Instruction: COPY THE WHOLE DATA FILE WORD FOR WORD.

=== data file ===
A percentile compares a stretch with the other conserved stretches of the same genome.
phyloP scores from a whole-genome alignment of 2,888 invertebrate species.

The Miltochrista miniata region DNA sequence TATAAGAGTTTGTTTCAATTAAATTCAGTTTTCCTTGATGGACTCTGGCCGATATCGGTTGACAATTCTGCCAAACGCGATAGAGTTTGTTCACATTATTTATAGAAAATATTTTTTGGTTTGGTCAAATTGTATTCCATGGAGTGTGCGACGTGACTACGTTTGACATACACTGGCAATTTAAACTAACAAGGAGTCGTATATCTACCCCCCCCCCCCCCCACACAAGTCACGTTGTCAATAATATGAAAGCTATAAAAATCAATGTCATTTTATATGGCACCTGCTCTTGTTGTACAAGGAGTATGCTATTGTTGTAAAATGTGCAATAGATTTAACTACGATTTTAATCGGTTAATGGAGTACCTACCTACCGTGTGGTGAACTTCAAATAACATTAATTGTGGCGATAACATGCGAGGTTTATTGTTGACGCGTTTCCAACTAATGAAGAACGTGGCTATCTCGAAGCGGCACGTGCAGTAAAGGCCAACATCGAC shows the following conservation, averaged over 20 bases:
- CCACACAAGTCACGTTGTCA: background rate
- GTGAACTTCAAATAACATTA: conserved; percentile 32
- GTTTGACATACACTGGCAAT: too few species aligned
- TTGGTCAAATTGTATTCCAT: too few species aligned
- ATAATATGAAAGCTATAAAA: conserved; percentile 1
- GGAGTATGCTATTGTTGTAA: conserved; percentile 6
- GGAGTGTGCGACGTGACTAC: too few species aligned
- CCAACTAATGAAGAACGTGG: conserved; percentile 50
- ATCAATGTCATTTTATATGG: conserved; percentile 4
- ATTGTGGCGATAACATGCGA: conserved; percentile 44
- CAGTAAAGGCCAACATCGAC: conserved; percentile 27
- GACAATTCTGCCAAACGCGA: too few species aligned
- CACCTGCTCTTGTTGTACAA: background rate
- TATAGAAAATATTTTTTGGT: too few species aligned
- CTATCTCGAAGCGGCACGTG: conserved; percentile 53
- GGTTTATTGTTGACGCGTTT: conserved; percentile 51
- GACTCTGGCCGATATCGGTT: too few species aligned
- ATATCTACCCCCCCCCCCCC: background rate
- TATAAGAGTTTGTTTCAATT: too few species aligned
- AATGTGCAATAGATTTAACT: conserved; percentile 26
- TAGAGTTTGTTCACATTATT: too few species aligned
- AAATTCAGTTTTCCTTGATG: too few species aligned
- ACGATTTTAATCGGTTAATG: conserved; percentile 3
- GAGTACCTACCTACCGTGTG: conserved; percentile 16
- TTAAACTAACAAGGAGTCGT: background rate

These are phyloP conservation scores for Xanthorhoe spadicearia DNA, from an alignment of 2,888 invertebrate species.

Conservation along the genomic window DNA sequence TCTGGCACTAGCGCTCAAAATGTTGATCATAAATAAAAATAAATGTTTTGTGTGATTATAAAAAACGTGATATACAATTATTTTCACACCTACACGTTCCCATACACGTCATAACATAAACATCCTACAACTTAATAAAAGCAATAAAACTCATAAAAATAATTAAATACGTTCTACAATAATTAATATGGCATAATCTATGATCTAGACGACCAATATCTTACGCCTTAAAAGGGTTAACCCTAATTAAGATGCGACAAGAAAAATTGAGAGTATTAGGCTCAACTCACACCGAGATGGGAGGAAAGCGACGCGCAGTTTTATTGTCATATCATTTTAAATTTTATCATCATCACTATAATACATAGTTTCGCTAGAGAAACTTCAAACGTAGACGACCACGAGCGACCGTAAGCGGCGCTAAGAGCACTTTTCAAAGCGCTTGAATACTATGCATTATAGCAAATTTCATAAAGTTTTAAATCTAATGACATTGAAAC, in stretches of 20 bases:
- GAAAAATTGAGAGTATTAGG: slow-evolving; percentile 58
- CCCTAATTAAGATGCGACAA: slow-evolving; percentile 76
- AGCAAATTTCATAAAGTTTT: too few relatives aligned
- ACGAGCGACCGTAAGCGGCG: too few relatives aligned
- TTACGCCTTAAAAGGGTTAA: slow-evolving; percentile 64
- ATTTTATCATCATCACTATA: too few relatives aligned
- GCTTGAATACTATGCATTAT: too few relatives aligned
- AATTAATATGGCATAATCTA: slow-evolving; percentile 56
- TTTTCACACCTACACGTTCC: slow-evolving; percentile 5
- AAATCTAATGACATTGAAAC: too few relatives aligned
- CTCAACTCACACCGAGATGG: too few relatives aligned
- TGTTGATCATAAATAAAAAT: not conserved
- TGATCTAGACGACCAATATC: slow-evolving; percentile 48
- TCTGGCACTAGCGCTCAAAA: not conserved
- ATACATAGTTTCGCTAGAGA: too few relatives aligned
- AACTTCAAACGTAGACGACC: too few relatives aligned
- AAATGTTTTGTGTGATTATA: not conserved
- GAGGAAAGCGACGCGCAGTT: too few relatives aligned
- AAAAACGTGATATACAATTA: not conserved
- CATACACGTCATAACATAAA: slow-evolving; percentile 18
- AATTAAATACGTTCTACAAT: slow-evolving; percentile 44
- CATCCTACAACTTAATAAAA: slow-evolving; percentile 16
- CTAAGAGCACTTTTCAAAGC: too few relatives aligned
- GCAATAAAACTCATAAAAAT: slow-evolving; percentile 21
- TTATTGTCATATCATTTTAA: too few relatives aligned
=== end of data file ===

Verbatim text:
A percentile compares a stretch with the other conserved stretches of the same genome.
phyloP scores from a whole-genome alignment of 2,888 invertebrate species.

The Miltochrista miniata region DNA sequence TATAAGAGTTTGTTTCAATTAAATTCAGTTTTCCTTGATGGACTCTGGCCGATATCGGTTGACAATTCTGCCAAACGCGATAGAGTTTGTTCACATTATTTATAGAAAATATTTTTTGGTTTGGTCAAATTGTATTCCATGGAGTGTGCGACGTGACTACGTTTGACATACACTGGCAATTTAAACTAACAAGGAGTCGTATATCTACCCCCCCCCCCCCCCACACAAGTCACGTTGTCAATAATATGAAAGCTATAAAAATCAATGTCATTTTATATGGCACCTGCTCTTGTTGTACAAGGAGTATGCTATTGTTGTAAAATGTGCAATAGATTTAACTACGATTTTAATCGGTTAATGGAGTACCTACCTACCGTGTGGTGAACTTCAAATAACATTAATTGTGGCGATAACATGCGAGGTTTATTGTTGACGCGTTTCCAACTAATGAAGAACGTGGCTATCTCGAAGCGGCACGTGCAGTAAAGGCCAACATCGAC shows the following conservation, averaged over 20 bases:
- CCACACAAGTCACGTTGTCA: background rate
- GTGAACTTCAAATAACATTA: conserved; percentile 32
- GTTTGACATACACTGGCAAT: too few species aligned
- TTGGTCAAATTGTATTCCAT: too few species aligned
- ATAATATGAAAGCTATAAAA: conserved; percentile 1
- GGAGTATGCTATTGTTGTAA: conserved; percentile 6
- GGAGTGTGCGACGTGACTAC: too few species aligned
- CCAACTAATGAAGAACGTGG: conserved; percentile 50
- ATCAATGTCATTTTATATGG: conserved; percentile 4
- ATTGTGGCGATAACATGCGA: conserved; percentile 44
- CAGTAAAGGCCAACATCGAC: conserved; percentile 27
- GACAATTCTGCCAAACGCGA: too few species aligned
- CACCTGCTCTTGTTGTACAA: background rate
- TATAGAAAATATTTTTTGGT: too few species aligned
- CTATCTCGAAGCGGCACGTG: conserved; percentile 53
- GGTTTATTGTTGACGCGTTT: conserved; percentile 51
- GACTCTGGCCGATATCGGTT: too few species aligned
- ATATCTACCCCCCCCCCCCC: background rate
- TATAAGAGTTTGTTTCAATT: too few species aligned
- AATGTGCAATAGATTTAACT: conserved; percentile 26
- TAGAGTTTGTTCACATTATT: too few species aligned
- AAATTCAGTTTTCCTTGATG: too few species aligned
- ACGATTTTAATCGGTTAATG: conserved; percentile 3
- GAGTACCTACCTACCGTGTG: conserved; percentile 16
- TTAAACTAACAAGGAGTCGT: background rate

These are phyloP conservation scores for Xanthorhoe spadicearia DNA, from an alignment of 2,888 invertebrate species.

Conservation along the genomic window DNA sequence TCTGGCACTAGCGCTCAAAATGTTGATCATAAATAAAAATAAATGTTTTGTGTGATTATAAAAAACGTGATATACAATTATTTTCACACCTACACGTTCCCATACACGTCATAACATAAACATCCTACAACTTAATAAAAGCAATAAAACTCATAAAAATAATTAAATACGTTCTACAATAATTAATATGGCATAATCTATGATCTAGACGACCAATATCTTACGCCTTAAAAGGGTTAACCCTAATTAAGATGCGACAAGAAAAATTGAGAGTATTAGGCTCAACTCACACCGAGATGGGAGGAAAGCGACGCGCAGTTTTATTGTCATATCATTTTAAATTTTATCATCATCACTATAATACATAGTTTCGCTAGAGAAACTTCAAACGTAGACGACCACGAGCGACCGTAAGCGGCGCTAAGAGCACTTTTCAAAGCGCTTGAATACTATGCATTATAGCAAATTTCATAAAGTTTTAAATCTAATGACATTGAAAC, in stretches of 20 bases:
- GAAAAATTGAGAGTATTAGG: slow-evolving; percentile 58
- CCCTAATTAAGATGCGACAA: slow-evolving; percentile 76
- AGCAAATTTCATAAAGTTTT: too few relatives aligned
- ACGAGCGACCGTAAGCGGCG: too few relatives aligned
- TTACGCCTTAAAAGGGTTAA: slow-evolving; percentile 64
- ATTTTATCATCATCACTATA: too few relatives aligned
- GCTTGAATACTATGCATTAT: too few relatives aligned
- AATTAATATGGCATAATCTA: slow-evolving; percentile 56
- TTTTCACACCTACACGTTCC: slow-evolving; percentile 5
- AAATCTAATGACATTGAAAC: too few relatives aligned
- CTCAACTCACACCGAGATGG: too few relatives aligned
- TGTTGATCATAAATAAAAAT: not conserved
- TGATCTAGACGACCAATATC: slow-evolving; percentile 48
- TCTGGCACTAGCGCTCAAAA: not conserved
- ATACATAGTTTCGCTAGAGA: too few relatives aligned
- AACTTCAAACGTAGACGACC: too few relatives aligned
- AAATGTTTTGTGTGATTATA: not conserved
- GAGGAAAGCGACGCGCAGTT: too few relatives aligned
- AAAAACGTGATATACAATTA: not conserved
- CATACACGTCATAACATAAA: slow-evolving; percentile 18
- AATTAAATACGTTCTACAAT: slow-evolving; percentile 44
- CATCCTACAACTTAATAAAA: slow-evolving; percentile 16
- CTAAGAGCACTTTTCAAAGC: too few relatives aligned
- GCAATAAAACTCATAAAAAT: slow-evolving; percentile 21
- TTATTGTCATATCATTTTAA: too few relatives aligned